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Boyd: Foul-mouthed maverick changed the art of war
| December 30, 2002
| ROGER FRANKLIN
Posted on 01/01/2003 4:00:31 PM PST by Bobibutu
NEW YORK - The coming assault on Baghdad already has its first hero: Colonel John Boyd, a foul-mouthed, insubordinate fighter pilot who has been in his grave at Arlington National Cemetery for almost five years.
When Iraq's tyrant is brought down, that inevitable victory will be Boyd's doing. You won't hear Boyd's name being cited in Rose Garden speeches, however. Nor will the Pentagon be authorising any posthumous decorations for the man who, through 30 years of bureaucratic guerilla warfare, transformed America's military.
Even though he gave them many of the tools that made Operation Desert Storm such a sweeping success in 1991, the brass continued to hate Boyd with such a passion that, as a final sign of contempt, they sent only a single general as their official representative at his funeral.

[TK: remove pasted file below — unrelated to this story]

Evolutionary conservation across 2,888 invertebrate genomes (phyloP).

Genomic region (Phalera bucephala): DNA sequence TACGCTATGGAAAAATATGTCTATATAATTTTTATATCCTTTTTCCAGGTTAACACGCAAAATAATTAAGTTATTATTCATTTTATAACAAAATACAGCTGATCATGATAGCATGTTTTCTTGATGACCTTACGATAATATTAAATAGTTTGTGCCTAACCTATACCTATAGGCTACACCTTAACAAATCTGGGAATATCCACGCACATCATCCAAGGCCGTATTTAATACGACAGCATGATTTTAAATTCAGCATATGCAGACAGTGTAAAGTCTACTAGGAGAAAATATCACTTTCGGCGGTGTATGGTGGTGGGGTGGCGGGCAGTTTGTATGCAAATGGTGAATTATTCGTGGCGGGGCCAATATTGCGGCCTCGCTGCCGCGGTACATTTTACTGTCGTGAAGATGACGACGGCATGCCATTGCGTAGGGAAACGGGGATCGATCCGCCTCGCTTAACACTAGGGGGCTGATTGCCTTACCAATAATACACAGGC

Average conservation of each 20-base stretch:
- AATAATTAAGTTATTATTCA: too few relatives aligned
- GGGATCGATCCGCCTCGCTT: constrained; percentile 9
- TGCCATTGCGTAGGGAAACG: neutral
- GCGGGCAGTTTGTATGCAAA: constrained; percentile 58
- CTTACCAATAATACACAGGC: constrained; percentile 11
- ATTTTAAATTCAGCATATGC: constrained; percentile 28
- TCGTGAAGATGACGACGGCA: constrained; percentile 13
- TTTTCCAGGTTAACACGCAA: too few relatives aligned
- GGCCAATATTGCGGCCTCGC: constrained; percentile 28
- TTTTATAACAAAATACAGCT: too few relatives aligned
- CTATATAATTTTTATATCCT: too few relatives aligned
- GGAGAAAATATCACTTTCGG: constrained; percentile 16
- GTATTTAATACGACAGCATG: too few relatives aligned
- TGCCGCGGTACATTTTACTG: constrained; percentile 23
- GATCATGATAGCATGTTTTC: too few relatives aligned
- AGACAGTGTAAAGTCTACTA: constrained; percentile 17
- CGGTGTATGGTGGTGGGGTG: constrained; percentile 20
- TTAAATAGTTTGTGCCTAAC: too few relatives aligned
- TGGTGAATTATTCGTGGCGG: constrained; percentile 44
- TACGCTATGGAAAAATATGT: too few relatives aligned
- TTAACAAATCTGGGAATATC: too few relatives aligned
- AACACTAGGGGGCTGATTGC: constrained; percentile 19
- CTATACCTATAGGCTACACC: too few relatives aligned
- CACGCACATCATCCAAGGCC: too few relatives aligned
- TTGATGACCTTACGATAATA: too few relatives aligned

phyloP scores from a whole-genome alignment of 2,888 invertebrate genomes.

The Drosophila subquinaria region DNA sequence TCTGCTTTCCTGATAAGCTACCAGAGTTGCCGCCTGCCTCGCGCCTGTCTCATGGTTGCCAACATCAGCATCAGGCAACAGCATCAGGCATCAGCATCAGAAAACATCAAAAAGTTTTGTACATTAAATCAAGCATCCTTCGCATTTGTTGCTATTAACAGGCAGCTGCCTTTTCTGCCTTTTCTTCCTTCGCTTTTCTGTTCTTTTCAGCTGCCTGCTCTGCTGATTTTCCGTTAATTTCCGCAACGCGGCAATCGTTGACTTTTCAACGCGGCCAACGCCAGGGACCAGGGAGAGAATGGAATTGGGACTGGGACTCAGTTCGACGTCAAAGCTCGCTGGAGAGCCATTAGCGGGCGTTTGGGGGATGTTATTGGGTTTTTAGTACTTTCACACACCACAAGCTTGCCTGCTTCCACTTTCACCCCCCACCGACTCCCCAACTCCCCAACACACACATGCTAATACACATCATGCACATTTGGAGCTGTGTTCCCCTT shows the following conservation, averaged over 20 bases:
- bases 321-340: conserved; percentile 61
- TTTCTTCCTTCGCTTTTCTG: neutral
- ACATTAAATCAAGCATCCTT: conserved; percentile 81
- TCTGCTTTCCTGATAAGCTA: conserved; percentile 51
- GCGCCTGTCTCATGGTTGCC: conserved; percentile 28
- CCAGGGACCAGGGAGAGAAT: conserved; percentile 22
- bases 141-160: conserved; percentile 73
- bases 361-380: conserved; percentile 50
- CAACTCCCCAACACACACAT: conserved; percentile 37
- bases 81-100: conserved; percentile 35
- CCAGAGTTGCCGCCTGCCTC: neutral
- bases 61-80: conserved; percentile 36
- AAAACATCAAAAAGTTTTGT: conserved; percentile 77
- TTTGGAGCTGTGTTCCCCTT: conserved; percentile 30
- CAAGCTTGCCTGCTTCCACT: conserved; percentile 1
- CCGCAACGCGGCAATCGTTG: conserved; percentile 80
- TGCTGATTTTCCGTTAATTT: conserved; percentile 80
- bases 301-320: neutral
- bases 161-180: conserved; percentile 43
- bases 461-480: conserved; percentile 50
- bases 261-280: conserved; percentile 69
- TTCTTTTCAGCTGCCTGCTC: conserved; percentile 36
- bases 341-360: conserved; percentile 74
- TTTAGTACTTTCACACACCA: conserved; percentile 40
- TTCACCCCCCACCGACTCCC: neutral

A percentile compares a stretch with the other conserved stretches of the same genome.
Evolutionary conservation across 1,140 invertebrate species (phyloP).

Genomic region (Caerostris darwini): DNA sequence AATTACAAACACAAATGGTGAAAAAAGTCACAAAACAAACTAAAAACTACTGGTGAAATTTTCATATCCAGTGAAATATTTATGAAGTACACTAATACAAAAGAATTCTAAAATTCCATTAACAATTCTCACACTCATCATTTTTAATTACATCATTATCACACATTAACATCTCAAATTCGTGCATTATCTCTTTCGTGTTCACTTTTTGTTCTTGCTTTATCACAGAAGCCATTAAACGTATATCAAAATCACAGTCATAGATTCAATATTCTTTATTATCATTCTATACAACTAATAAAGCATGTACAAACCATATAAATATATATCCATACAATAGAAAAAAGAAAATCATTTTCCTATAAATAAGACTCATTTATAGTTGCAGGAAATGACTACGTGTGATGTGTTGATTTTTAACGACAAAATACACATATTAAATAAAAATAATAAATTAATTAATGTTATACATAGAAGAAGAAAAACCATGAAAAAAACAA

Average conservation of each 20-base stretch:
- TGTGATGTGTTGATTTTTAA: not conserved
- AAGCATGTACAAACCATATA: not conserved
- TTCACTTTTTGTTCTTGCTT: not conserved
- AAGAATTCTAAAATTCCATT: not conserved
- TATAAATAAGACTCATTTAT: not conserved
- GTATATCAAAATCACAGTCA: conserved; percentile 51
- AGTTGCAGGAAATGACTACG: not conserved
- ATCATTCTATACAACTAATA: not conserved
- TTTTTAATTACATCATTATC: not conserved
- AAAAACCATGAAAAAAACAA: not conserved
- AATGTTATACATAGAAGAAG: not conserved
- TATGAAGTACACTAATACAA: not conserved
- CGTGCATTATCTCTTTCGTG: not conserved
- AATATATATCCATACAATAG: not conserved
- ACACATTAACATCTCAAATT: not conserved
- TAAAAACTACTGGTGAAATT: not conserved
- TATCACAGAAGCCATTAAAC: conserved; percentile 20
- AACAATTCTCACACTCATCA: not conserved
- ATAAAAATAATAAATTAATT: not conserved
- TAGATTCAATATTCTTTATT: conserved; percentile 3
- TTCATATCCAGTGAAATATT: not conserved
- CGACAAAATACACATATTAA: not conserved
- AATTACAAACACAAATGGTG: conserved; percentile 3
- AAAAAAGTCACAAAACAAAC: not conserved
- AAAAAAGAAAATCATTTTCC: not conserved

But without his influence, the US would almost certainly be preparing to enter Iraq much as it fled Saigon: a vast, muscle-bound killing machine based on the assumption that big budgets and expensive weapons assured victory.
That approach didn't work in Vietnam, nor even in tiny Grenada, where a US expedition force required two days in 1983 to subdue a squad of 200 Cuban construction workers.
"Thank God they have dumb sons of bitches in the Kremlin, too," Boyd fumed not long after. "If they weren't thick as ****, Grenada would prove how weak we really are."
Boyd's disgust was palpable. Army units on the island couldn't call in artillery support from Navy ships because their radios worked on different frequencies. Nor could soldiers on the ground stop air strikes hitting the wrong targets. Almost 30 Americans were killed in the conflict, most the victims of friendly fire.
"Grenada was confusion cubed," Boyd told me in 1985, after the Pentagon released a report whitewashing the invasion's flaws and follies. "Our top guys know the first rule of warfare: always protect your rear."